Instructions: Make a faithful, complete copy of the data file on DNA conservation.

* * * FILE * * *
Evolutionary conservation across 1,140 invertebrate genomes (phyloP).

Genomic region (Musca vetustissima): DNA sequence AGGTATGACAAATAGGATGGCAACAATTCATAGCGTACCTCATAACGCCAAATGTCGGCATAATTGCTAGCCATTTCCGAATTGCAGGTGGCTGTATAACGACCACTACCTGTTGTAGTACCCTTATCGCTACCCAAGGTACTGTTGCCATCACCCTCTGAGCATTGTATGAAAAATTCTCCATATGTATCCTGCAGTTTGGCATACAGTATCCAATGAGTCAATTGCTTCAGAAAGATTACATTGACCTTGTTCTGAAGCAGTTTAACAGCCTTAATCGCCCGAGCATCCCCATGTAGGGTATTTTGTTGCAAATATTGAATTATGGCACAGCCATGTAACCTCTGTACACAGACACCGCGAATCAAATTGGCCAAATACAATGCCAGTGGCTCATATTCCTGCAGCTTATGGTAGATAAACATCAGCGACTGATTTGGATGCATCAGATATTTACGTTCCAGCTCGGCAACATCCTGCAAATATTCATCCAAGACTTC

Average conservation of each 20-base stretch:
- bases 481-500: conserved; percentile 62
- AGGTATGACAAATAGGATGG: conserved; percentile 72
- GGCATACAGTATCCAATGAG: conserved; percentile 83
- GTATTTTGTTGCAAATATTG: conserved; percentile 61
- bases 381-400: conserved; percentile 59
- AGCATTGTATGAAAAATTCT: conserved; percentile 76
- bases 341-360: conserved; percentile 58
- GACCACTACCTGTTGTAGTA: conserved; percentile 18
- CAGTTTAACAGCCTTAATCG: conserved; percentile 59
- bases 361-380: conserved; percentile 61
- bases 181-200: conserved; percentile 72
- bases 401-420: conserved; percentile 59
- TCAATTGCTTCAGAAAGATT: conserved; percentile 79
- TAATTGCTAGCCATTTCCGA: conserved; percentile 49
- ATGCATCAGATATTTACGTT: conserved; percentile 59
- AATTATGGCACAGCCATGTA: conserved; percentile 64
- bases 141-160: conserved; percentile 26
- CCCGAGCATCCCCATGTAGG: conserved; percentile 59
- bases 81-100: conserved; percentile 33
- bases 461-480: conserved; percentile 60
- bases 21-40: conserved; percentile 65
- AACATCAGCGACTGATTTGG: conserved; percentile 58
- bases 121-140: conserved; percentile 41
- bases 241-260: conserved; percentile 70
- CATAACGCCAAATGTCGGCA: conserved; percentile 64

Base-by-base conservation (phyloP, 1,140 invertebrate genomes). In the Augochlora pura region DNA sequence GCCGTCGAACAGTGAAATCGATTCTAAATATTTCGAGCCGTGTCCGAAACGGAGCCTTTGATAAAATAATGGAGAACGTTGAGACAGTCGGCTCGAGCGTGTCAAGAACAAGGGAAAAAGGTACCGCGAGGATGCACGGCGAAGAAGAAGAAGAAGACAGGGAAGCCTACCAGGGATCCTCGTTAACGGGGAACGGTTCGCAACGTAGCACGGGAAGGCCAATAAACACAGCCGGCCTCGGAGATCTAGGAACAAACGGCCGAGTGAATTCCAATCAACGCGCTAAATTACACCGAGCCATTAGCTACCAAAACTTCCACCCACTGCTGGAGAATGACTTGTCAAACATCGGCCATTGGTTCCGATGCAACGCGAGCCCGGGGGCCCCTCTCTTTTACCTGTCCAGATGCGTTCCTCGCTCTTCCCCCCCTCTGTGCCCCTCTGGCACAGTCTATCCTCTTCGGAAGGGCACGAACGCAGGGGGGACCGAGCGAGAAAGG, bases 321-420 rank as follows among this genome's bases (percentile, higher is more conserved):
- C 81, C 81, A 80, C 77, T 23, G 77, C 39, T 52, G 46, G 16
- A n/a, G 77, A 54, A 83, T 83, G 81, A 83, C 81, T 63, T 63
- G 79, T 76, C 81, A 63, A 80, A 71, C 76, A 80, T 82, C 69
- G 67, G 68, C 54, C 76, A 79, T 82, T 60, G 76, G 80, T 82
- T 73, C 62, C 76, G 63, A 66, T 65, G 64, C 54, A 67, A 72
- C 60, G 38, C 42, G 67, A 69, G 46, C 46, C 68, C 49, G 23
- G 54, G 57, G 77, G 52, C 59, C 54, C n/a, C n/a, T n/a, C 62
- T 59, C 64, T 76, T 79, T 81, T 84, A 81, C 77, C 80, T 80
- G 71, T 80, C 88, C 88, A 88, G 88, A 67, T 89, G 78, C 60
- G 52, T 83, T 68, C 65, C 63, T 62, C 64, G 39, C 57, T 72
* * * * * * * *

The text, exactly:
Evolutionary conservation across 1,140 invertebrate genomes (phyloP).

Genomic region (Musca vetustissima): DNA sequence AGGTATGACAAATAGGATGGCAACAATTCATAGCGTACCTCATAACGCCAAATGTCGGCATAATTGCTAGCCATTTCCGAATTGCAGGTGGCTGTATAACGACCACTACCTGTTGTAGTACCCTTATCGCTACCCAAGGTACTGTTGCCATCACCCTCTGAGCATTGTATGAAAAATTCTCCATATGTATCCTGCAGTTTGGCATACAGTATCCAATGAGTCAATTGCTTCAGAAAGATTACATTGACCTTGTTCTGAAGCAGTTTAACAGCCTTAATCGCCCGAGCATCCCCATGTAGGGTATTTTGTTGCAAATATTGAATTATGGCACAGCCATGTAACCTCTGTACACAGACACCGCGAATCAAATTGGCCAAATACAATGCCAGTGGCTCATATTCCTGCAGCTTATGGTAGATAAACATCAGCGACTGATTTGGATGCATCAGATATTTACGTTCCAGCTCGGCAACATCCTGCAAATATTCATCCAAGACTTC

Average conservation of each 20-base stretch:
- bases 481-500: conserved; percentile 62
- AGGTATGACAAATAGGATGG: conserved; percentile 72
- GGCATACAGTATCCAATGAG: conserved; percentile 83
- GTATTTTGTTGCAAATATTG: conserved; percentile 61
- bases 381-400: conserved; percentile 59
- AGCATTGTATGAAAAATTCT: conserved; percentile 76
- bases 341-360: conserved; percentile 58
- GACCACTACCTGTTGTAGTA: conserved; percentile 18
- CAGTTTAACAGCCTTAATCG: conserved; percentile 59
- bases 361-380: conserved; percentile 61
- bases 181-200: conserved; percentile 72
- bases 401-420: conserved; percentile 59
- TCAATTGCTTCAGAAAGATT: conserved; percentile 79
- TAATTGCTAGCCATTTCCGA: conserved; percentile 49
- ATGCATCAGATATTTACGTT: conserved; percentile 59
- AATTATGGCACAGCCATGTA: conserved; percentile 64
- bases 141-160: conserved; percentile 26
- CCCGAGCATCCCCATGTAGG: conserved; percentile 59
- bases 81-100: conserved; percentile 33
- bases 461-480: conserved; percentile 60
- bases 21-40: conserved; percentile 65
- AACATCAGCGACTGATTTGG: conserved; percentile 58
- bases 121-140: conserved; percentile 41
- bases 241-260: conserved; percentile 70
- CATAACGCCAAATGTCGGCA: conserved; percentile 64

Base-by-base conservation (phyloP, 1,140 invertebrate genomes). In the Augochlora pura region DNA sequence GCCGTCGAACAGTGAAATCGATTCTAAATATTTCGAGCCGTGTCCGAAACGGAGCCTTTGATAAAATAATGGAGAACGTTGAGACAGTCGGCTCGAGCGTGTCAAGAACAAGGGAAAAAGGTACCGCGAGGATGCACGGCGAAGAAGAAGAAGAAGACAGGGAAGCCTACCAGGGATCCTCGTTAACGGGGAACGGTTCGCAACGTAGCACGGGAAGGCCAATAAACACAGCCGGCCTCGGAGATCTAGGAACAAACGGCCGAGTGAATTCCAATCAACGCGCTAAATTACACCGAGCCATTAGCTACCAAAACTTCCACCCACTGCTGGAGAATGACTTGTCAAACATCGGCCATTGGTTCCGATGCAACGCGAGCCCGGGGGCCCCTCTCTTTTACCTGTCCAGATGCGTTCCTCGCTCTTCCCCCCCTCTGTGCCCCTCTGGCACAGTCTATCCTCTTCGGAAGGGCACGAACGCAGGGGGGACCGAGCGAGAAAGG, bases 321-420 rank as follows among this genome's bases (percentile, higher is more conserved):
- C 81, C 81, A 80, C 77, T 23, G 77, C 39, T 52, G 46, G 16
- A n/a, G 77, A 54, A 83, T 83, G 81, A 83, C 81, T 63, T 63
- G 79, T 76, C 81, A 63, A 80, A 71, C 76, A 80, T 82, C 69
- G 67, G 68, C 54, C 76, A 79, T 82, T 60, G 76, G 80, T 82
- T 73, C 62, C 76, G 63, A 66, T 65, G 64, C 54, A 67, A 72
- C 60, G 38, C 42, G 67, A 69, G 46, C 46, C 68, C 49, G 23
- G 54, G 57, G 77, G 52, C 59, C 54, C n/a, C n/a, T n/a, C 62
- T 59, C 64, T 76, T 79, T 81, T 84, A 81, C 77, C 80, T 80
- G 71, T 80, C 88, C 88, A 88, G 88, A 67, T 89, G 78, C 60
- G 52, T 83, T 68, C 65, C 63, T 62, C 64, G 39, C 57, T 72